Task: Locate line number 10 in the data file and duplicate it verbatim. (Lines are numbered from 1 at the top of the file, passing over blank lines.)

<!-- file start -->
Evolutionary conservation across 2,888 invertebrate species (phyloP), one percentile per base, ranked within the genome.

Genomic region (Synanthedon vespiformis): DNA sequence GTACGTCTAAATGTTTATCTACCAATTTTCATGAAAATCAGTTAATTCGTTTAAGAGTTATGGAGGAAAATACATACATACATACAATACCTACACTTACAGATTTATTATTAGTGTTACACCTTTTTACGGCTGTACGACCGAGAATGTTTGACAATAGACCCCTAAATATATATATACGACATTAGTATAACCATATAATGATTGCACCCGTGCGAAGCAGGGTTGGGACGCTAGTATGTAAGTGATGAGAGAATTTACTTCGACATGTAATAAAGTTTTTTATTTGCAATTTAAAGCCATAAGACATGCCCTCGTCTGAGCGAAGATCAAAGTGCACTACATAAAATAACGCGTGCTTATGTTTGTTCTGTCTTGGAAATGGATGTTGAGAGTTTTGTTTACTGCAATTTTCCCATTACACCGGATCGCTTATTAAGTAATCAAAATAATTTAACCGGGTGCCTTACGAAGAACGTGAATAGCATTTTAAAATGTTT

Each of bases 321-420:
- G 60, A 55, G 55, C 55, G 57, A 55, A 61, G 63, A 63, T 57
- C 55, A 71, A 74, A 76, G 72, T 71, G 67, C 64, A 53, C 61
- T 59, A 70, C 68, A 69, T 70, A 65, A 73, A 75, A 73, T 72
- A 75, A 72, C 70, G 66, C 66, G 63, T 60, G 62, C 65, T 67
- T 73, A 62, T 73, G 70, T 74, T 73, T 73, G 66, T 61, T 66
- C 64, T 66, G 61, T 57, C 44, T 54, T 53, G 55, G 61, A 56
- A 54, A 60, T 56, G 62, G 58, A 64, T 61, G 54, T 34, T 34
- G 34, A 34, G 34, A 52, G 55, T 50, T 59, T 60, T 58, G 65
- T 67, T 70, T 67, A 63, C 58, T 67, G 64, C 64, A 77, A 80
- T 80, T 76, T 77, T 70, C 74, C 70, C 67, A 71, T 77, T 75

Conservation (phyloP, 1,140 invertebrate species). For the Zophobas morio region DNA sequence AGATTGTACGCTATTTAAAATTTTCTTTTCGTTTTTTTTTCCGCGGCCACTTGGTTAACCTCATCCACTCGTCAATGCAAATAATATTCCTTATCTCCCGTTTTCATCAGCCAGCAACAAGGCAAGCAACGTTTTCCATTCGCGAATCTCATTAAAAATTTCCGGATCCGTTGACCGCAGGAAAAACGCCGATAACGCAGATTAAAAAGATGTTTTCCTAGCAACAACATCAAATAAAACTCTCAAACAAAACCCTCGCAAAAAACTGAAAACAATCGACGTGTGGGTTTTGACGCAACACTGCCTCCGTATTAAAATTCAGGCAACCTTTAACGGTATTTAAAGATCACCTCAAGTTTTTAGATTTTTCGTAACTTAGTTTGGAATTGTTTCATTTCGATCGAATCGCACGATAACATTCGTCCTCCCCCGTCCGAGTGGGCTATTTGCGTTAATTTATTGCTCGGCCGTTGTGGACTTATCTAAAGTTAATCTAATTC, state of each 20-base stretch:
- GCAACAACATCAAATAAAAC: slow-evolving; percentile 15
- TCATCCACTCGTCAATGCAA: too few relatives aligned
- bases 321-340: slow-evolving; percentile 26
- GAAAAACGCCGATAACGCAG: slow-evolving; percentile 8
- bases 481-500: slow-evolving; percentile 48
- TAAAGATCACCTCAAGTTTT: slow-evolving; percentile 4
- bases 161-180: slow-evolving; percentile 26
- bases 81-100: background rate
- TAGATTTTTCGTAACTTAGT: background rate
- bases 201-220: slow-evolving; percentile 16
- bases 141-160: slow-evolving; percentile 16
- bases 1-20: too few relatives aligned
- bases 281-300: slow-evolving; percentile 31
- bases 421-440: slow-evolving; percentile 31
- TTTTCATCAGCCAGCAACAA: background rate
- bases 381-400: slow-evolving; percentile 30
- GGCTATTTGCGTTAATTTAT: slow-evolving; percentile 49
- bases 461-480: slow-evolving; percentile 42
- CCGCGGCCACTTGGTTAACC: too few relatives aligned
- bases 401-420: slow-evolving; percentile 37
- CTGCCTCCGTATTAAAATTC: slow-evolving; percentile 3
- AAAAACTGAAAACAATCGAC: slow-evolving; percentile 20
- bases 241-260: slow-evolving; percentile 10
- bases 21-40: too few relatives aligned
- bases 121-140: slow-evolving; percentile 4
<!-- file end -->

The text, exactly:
- A 54, A 60, T 56, G 62, G 58, A 64, T 61, G 54, T 34, T 34